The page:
1/09/2010. Contributed by Geoff Willmetts
pub: DC Comics. 192 page graphic novel. Price: $14.99 (US), $16.99 (CAN). ISBN: 978-1-4012-2484-4.
check out website: www.dccomics.com
The significance of this volume is how in 1943 that Bill Finger was no longer the main writer of the Batman tales only clocking in a couple stories and Don Cameron writing the majority. When Bob Kane wasn't pencilling, Jack Burnley was filling the gaps. There are times like this, I wish there was some sort of introduction which might have explained the change of circumstances.
Interesting points from the start is the story, 'The Case Batman Failed To Solve', which considering that it involved someone else figuring out his secret identity is just as well. For the record, I'm not exactly giving away a spoiler saying that cos it's still not the gist of the entire plot but it's a great way to get this 'Batman Chronicles' rolling.
'Prescription For Happiness!' is a great feel-good story where a pharmacist's good deeds get in the way of crime but are resolved with a little ingenuity. Writer Don Cameron certainly brings a different touch to the stories. Whether it's with 'Swastika Over The White House' and a dubious Nazi spy - the first real reference to WW2 in Batman and done in a sleeper infiltration fashion which is quite sophisticated for its time - to the 'Bargains In Banditry' and the Penguin out-witting everyone. This is also the first time the Penguin commits murder and faces the electric chair which gets conveniently forgotten later.
In 'A Crime A Day', the batmobile is trashed or rather incinerated by the Joker but the replacement has the same chassis but with a fin at the rear.
With 'Brothers-In-Law', two feuding police brothers investigating their father's death join up with Batman and Robin who divide them between themselves to track the murderer down and do a neat resolution. Considering this would be regarded as a standard plot today, back in the 40s it must have been considered unusual to appear in the comicbooks.
In 'Your Face Is Your Fortune' written by Jack Schiff has Batman is again showing he's a little soft where Elva Barr, aka the Catwoman is concerned. Considering her identity is known, it seems a bit odd to be still wearing her over-head cat-mask. It's an interesting twist that she turns her affections to some chap called Bruce Wayne. Holy triangle! Although I should point out that at no point has anyone said holy anything yet.
A really interesting tale is 'The Boy Who Wanted To Be Robin!' when the criminal mastermind Knuckles Conger figures the way to stay ahead of Batman is to have a junior side-kick. Training an orphan shoeshine boy and convincing him he was a good guy who doesn't wear a disguise, he uses aerobatics to infiltrate buildings as a cover for theft. Quite why the boy didn't figure out why anyone called 'Knuckles' would be a good guy is debatable but it's a clever tale.
'The Two Futures' is possibly the first alternative reality story where Batman and Robin consult some university dons as to what would happen if the Nazis won World War Two and took over the USA. A little far-fetched only in terms of how big the German military force was at that time but it was no doubt used to stir patriotism and as with later stories, to encourage people to buy war bonds, clearly indicating that readers came in all ages even back then.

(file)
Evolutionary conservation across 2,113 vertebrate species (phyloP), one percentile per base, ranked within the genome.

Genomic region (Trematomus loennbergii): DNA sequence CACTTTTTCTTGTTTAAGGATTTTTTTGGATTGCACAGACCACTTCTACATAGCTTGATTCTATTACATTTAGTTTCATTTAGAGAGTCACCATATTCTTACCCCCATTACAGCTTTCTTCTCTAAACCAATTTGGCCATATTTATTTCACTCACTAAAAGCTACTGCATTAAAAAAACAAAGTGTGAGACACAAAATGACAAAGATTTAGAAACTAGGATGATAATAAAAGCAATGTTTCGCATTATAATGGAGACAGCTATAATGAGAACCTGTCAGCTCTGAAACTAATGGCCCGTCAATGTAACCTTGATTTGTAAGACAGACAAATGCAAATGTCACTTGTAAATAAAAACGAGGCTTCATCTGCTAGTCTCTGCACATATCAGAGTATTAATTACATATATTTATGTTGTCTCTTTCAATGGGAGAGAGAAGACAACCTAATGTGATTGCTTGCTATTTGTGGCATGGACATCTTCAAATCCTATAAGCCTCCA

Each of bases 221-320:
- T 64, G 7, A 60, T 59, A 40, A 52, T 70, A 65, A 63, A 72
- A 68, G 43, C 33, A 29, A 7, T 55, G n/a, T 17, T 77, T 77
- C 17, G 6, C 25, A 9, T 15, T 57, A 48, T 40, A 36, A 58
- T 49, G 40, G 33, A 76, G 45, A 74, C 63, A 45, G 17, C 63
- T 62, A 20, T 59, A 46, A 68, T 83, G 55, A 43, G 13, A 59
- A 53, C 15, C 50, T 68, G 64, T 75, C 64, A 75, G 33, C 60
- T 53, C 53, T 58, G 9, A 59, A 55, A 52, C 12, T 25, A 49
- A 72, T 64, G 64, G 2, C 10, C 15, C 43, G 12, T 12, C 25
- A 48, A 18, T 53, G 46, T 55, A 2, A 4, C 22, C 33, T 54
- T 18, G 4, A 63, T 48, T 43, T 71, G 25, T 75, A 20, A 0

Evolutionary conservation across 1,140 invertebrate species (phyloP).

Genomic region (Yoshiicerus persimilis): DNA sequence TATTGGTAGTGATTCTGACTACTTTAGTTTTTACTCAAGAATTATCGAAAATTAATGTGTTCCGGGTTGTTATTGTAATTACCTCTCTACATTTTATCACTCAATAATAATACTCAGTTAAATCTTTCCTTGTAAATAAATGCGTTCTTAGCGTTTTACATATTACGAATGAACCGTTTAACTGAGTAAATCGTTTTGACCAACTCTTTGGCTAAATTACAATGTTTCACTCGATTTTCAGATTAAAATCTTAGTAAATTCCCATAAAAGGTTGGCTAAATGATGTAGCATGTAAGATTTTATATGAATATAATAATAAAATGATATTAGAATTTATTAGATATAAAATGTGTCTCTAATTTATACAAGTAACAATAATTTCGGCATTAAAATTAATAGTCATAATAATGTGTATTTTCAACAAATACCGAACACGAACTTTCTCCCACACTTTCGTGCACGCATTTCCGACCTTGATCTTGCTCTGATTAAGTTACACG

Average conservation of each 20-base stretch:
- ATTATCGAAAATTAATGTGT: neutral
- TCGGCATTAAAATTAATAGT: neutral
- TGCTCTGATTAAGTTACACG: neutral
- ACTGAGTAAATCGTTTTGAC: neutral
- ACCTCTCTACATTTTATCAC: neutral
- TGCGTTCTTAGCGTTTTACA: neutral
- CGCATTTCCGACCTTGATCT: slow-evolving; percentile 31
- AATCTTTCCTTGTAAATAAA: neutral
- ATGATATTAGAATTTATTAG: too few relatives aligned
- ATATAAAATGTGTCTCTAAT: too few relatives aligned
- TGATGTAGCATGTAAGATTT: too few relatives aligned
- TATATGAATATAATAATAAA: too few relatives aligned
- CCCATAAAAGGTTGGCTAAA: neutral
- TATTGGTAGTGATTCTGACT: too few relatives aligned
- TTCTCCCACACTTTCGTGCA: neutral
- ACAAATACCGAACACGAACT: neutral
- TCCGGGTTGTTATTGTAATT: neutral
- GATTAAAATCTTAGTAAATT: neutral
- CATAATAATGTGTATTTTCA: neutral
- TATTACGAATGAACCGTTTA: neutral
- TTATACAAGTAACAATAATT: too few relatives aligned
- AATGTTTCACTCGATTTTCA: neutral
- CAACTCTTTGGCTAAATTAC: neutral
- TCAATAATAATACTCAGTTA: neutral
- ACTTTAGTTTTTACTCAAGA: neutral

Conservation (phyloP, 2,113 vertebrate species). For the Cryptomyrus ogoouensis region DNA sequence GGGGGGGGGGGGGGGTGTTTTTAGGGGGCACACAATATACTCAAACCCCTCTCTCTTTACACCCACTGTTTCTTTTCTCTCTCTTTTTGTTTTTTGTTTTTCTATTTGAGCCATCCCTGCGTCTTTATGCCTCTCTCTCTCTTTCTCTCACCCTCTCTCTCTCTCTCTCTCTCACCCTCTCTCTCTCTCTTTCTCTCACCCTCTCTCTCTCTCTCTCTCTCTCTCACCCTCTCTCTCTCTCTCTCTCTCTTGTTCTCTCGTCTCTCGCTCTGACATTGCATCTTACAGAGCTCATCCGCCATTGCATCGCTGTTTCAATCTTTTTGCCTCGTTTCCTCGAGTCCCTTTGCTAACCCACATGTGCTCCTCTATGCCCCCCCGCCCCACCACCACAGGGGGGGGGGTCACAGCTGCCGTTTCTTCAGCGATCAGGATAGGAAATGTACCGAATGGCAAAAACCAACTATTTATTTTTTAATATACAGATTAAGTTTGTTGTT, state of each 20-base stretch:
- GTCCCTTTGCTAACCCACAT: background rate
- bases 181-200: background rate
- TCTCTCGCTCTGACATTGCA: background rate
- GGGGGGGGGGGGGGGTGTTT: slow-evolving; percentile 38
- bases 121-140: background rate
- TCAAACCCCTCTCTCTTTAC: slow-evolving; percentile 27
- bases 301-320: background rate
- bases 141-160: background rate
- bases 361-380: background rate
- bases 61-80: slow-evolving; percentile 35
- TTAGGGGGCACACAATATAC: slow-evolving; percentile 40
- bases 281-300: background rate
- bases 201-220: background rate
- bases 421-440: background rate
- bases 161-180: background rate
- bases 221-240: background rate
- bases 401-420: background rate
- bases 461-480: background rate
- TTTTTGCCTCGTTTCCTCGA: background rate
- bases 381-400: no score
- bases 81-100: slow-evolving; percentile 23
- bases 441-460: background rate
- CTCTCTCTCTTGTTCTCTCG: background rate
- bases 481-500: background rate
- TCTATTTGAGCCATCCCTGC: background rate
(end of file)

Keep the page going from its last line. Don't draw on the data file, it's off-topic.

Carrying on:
'Return Of The Scarecrow' should be a giveaway as to whose second appearance this is. Professor Crane didn't have any fear gas at this time but he was still a formidable presence.
There is also the first appearance of Tweedledum and Tweedledee in the story of the same name taking on the characters from 'Alice In Wonderland' in the act of their crimes. These characters are as outlandish as any of Batman's rogue gallery.
The last story is one written by Bill Finger called 'Crime Of The Month' which produces the formidable crime writer Bramwell B. Bramwell who convinces crime gangs to compete to produce the best crime of the month. It's an odd contrast to Cameron's stories and requires a suspension of belief considering that Batman is stuck in a room where the metal in his utility belt melts and yet he just gets a little warm.
One interesting thing as I keep reading the stories is the obvious influence these shows must have had on the 1966 'Batman' TV series, mostly from the outrageous plans, disguises and utilising their equipment that they had. Indeed, in a couple of the tales Don Cameron writes the pair have to break out of a seemingly impossible trap. Although saying that, neither Batman nor Robin stray far from using ropes to swing down from up high or the batmobile or bat-plane although having the latter described as an autogyro when it doesn't have a top rotor is obviously erroneous for it to hover. It isn't until the 'Tweedledum And Tweedledee' story that this roof rotor is seen even it's a puzzle how a little hole give yield such a rotor.
The fact that this is a long review should point out how much good material was in here. Even if I hadn't known who the writers were without the credits page, it was obvious that the standard of the Batman story material here suddenly had a boost.
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